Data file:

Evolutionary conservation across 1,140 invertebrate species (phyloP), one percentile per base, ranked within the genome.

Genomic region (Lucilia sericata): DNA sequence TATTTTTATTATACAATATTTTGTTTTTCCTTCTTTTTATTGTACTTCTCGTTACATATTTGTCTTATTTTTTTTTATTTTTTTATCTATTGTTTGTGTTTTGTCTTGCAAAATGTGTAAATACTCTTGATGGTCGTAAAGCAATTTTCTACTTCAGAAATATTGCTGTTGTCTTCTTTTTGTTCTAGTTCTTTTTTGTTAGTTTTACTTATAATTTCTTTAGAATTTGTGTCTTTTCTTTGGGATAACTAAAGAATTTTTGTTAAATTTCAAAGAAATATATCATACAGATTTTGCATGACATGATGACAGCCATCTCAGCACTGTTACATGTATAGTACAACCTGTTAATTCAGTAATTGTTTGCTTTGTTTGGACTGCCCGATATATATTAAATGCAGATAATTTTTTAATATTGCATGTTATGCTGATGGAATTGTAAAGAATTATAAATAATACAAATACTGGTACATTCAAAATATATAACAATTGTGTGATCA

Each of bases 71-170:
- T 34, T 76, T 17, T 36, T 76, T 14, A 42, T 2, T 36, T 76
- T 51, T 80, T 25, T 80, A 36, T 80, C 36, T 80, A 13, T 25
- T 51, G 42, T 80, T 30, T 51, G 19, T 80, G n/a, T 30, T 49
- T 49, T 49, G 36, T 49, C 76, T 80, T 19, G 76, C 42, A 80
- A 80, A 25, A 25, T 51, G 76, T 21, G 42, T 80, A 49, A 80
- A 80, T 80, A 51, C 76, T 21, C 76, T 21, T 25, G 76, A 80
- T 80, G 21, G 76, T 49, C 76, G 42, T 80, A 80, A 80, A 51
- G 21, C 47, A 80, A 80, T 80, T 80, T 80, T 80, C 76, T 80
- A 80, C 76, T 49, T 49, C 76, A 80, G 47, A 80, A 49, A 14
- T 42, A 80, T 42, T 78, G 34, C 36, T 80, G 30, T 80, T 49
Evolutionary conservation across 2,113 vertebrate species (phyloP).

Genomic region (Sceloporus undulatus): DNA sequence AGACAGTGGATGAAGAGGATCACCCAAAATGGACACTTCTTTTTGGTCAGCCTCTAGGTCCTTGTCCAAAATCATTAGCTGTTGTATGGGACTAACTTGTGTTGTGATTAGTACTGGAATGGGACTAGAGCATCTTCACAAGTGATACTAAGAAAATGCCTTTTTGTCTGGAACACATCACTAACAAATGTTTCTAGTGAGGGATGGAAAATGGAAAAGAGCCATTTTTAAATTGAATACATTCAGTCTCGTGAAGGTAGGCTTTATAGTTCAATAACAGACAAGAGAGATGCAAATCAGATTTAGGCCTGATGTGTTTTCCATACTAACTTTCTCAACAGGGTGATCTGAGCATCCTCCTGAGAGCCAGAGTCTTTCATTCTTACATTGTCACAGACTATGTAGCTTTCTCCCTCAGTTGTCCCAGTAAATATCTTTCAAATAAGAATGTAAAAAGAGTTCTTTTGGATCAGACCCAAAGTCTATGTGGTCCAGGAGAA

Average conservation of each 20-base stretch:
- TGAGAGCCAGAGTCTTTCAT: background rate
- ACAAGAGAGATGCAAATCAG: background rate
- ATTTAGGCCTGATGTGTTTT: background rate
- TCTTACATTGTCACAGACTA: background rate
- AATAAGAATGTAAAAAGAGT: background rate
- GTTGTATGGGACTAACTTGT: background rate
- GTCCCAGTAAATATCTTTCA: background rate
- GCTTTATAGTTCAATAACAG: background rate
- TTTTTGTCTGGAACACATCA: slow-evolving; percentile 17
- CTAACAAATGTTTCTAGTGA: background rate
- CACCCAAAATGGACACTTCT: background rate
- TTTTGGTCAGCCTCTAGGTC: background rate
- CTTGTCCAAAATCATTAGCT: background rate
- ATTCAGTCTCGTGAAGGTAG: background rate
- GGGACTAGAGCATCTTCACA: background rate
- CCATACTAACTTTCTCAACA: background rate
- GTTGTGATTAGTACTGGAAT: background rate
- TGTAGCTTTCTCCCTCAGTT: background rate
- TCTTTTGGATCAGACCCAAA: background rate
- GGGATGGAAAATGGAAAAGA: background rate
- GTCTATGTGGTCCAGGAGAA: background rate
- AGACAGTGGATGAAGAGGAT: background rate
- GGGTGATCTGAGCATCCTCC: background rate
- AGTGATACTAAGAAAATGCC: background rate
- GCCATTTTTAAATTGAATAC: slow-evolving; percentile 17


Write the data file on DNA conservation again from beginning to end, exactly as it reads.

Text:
Evolutionary conservation across 1,140 invertebrate species (phyloP), one percentile per base, ranked within the genome.

Genomic region (Lucilia sericata): DNA sequence TATTTTTATTATACAATATTTTGTTTTTCCTTCTTTTTATTGTACTTCTCGTTACATATTTGTCTTATTTTTTTTTATTTTTTTATCTATTGTTTGTGTTTTGTCTTGCAAAATGTGTAAATACTCTTGATGGTCGTAAAGCAATTTTCTACTTCAGAAATATTGCTGTTGTCTTCTTTTTGTTCTAGTTCTTTTTTGTTAGTTTTACTTATAATTTCTTTAGAATTTGTGTCTTTTCTTTGGGATAACTAAAGAATTTTTGTTAAATTTCAAAGAAATATATCATACAGATTTTGCATGACATGATGACAGCCATCTCAGCACTGTTACATGTATAGTACAACCTGTTAATTCAGTAATTGTTTGCTTTGTTTGGACTGCCCGATATATATTAAATGCAGATAATTTTTTAATATTGCATGTTATGCTGATGGAATTGTAAAGAATTATAAATAATACAAATACTGGTACATTCAAAATATATAACAATTGTGTGATCA

Each of bases 71-170:
- T 34, T 76, T 17, T 36, T 76, T 14, A 42, T 2, T 36, T 76
- T 51, T 80, T 25, T 80, A 36, T 80, C 36, T 80, A 13, T 25
- T 51, G 42, T 80, T 30, T 51, G 19, T 80, G n/a, T 30, T 49
- T 49, T 49, G 36, T 49, C 76, T 80, T 19, G 76, C 42, A 80
- A 80, A 25, A 25, T 51, G 76, T 21, G 42, T 80, A 49, A 80
- A 80, T 80, A 51, C 76, T 21, C 76, T 21, T 25, G 76, A 80
- T 80, G 21, G 76, T 49, C 76, G 42, T 80, A 80, A 80, A 51
- G 21, C 47, A 80, A 80, T 80, T 80, T 80, T 80, C 76, T 80
- A 80, C 76, T 49, T 49, C 76, A 80, G 47, A 80, A 49, A 14
- T 42, A 80, T 42, T 78, G 34, C 36, T 80, G 30, T 80, T 49
Evolutionary conservation across 2,113 vertebrate species (phyloP).

Genomic region (Sceloporus undulatus): DNA sequence AGACAGTGGATGAAGAGGATCACCCAAAATGGACACTTCTTTTTGGTCAGCCTCTAGGTCCTTGTCCAAAATCATTAGCTGTTGTATGGGACTAACTTGTGTTGTGATTAGTACTGGAATGGGACTAGAGCATCTTCACAAGTGATACTAAGAAAATGCCTTTTTGTCTGGAACACATCACTAACAAATGTTTCTAGTGAGGGATGGAAAATGGAAAAGAGCCATTTTTAAATTGAATACATTCAGTCTCGTGAAGGTAGGCTTTATAGTTCAATAACAGACAAGAGAGATGCAAATCAGATTTAGGCCTGATGTGTTTTCCATACTAACTTTCTCAACAGGGTGATCTGAGCATCCTCCTGAGAGCCAGAGTCTTTCATTCTTACATTGTCACAGACTATGTAGCTTTCTCCCTCAGTTGTCCCAGTAAATATCTTTCAAATAAGAATGTAAAAAGAGTTCTTTTGGATCAGACCCAAAGTCTATGTGGTCCAGGAGAA

Average conservation of each 20-base stretch:
- TGAGAGCCAGAGTCTTTCAT: background rate
- ACAAGAGAGATGCAAATCAG: background rate
- ATTTAGGCCTGATGTGTTTT: background rate
- TCTTACATTGTCACAGACTA: background rate
- AATAAGAATGTAAAAAGAGT: background rate
- GTTGTATGGGACTAACTTGT: background rate
- GTCCCAGTAAATATCTTTCA: background rate
- GCTTTATAGTTCAATAACAG: background rate
- TTTTTGTCTGGAACACATCA: slow-evolving; percentile 17
- CTAACAAATGTTTCTAGTGA: background rate
- CACCCAAAATGGACACTTCT: background rate
- TTTTGGTCAGCCTCTAGGTC: background rate
- CTTGTCCAAAATCATTAGCT: background rate
- ATTCAGTCTCGTGAAGGTAG: background rate
- GGGACTAGAGCATCTTCACA: background rate
- CCATACTAACTTTCTCAACA: background rate
- GTTGTGATTAGTACTGGAAT: background rate
- TGTAGCTTTCTCCCTCAGTT: background rate
- TCTTTTGGATCAGACCCAAA: background rate
- GGGATGGAAAATGGAAAAGA: background rate
- GTCTATGTGGTCCAGGAGAA: background rate
- AGACAGTGGATGAAGAGGAT: background rate
- GGGTGATCTGAGCATCCTCC: background rate
- AGTGATACTAAGAAAATGCC: background rate
- GCCATTTTTAAATTGAATAC: slow-evolving; percentile 17